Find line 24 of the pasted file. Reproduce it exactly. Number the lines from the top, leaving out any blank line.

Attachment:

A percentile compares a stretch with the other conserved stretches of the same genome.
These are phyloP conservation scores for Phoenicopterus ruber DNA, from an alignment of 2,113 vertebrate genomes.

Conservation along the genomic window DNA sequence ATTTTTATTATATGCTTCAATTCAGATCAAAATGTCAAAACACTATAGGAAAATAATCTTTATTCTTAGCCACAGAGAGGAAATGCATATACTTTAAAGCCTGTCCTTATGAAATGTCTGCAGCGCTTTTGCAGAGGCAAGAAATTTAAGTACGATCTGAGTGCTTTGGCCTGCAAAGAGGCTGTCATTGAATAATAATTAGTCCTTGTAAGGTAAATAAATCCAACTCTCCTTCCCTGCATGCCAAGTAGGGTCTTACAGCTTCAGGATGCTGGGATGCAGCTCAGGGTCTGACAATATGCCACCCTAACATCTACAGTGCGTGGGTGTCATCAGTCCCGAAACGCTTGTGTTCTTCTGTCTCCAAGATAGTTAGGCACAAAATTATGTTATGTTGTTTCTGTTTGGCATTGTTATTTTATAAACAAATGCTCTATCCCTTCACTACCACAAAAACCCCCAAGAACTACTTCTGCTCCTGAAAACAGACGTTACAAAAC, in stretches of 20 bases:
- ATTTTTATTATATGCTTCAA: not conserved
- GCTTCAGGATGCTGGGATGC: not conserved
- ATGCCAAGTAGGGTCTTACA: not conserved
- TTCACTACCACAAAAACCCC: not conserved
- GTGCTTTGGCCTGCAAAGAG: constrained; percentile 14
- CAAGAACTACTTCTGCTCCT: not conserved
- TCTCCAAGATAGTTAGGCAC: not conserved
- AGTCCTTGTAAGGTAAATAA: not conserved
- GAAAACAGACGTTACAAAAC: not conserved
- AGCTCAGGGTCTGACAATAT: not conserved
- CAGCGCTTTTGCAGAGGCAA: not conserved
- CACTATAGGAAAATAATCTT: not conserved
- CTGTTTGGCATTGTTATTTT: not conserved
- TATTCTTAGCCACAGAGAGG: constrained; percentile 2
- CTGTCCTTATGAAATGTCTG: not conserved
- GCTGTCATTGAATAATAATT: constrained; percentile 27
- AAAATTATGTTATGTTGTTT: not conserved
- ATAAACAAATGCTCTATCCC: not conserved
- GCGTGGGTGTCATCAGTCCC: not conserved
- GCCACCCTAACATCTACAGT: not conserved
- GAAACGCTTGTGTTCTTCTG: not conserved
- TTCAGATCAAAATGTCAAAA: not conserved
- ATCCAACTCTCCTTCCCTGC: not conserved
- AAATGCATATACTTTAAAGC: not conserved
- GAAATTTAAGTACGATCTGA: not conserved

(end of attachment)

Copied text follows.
- GAAACGCTTGTGTTCTTCTG: not conserved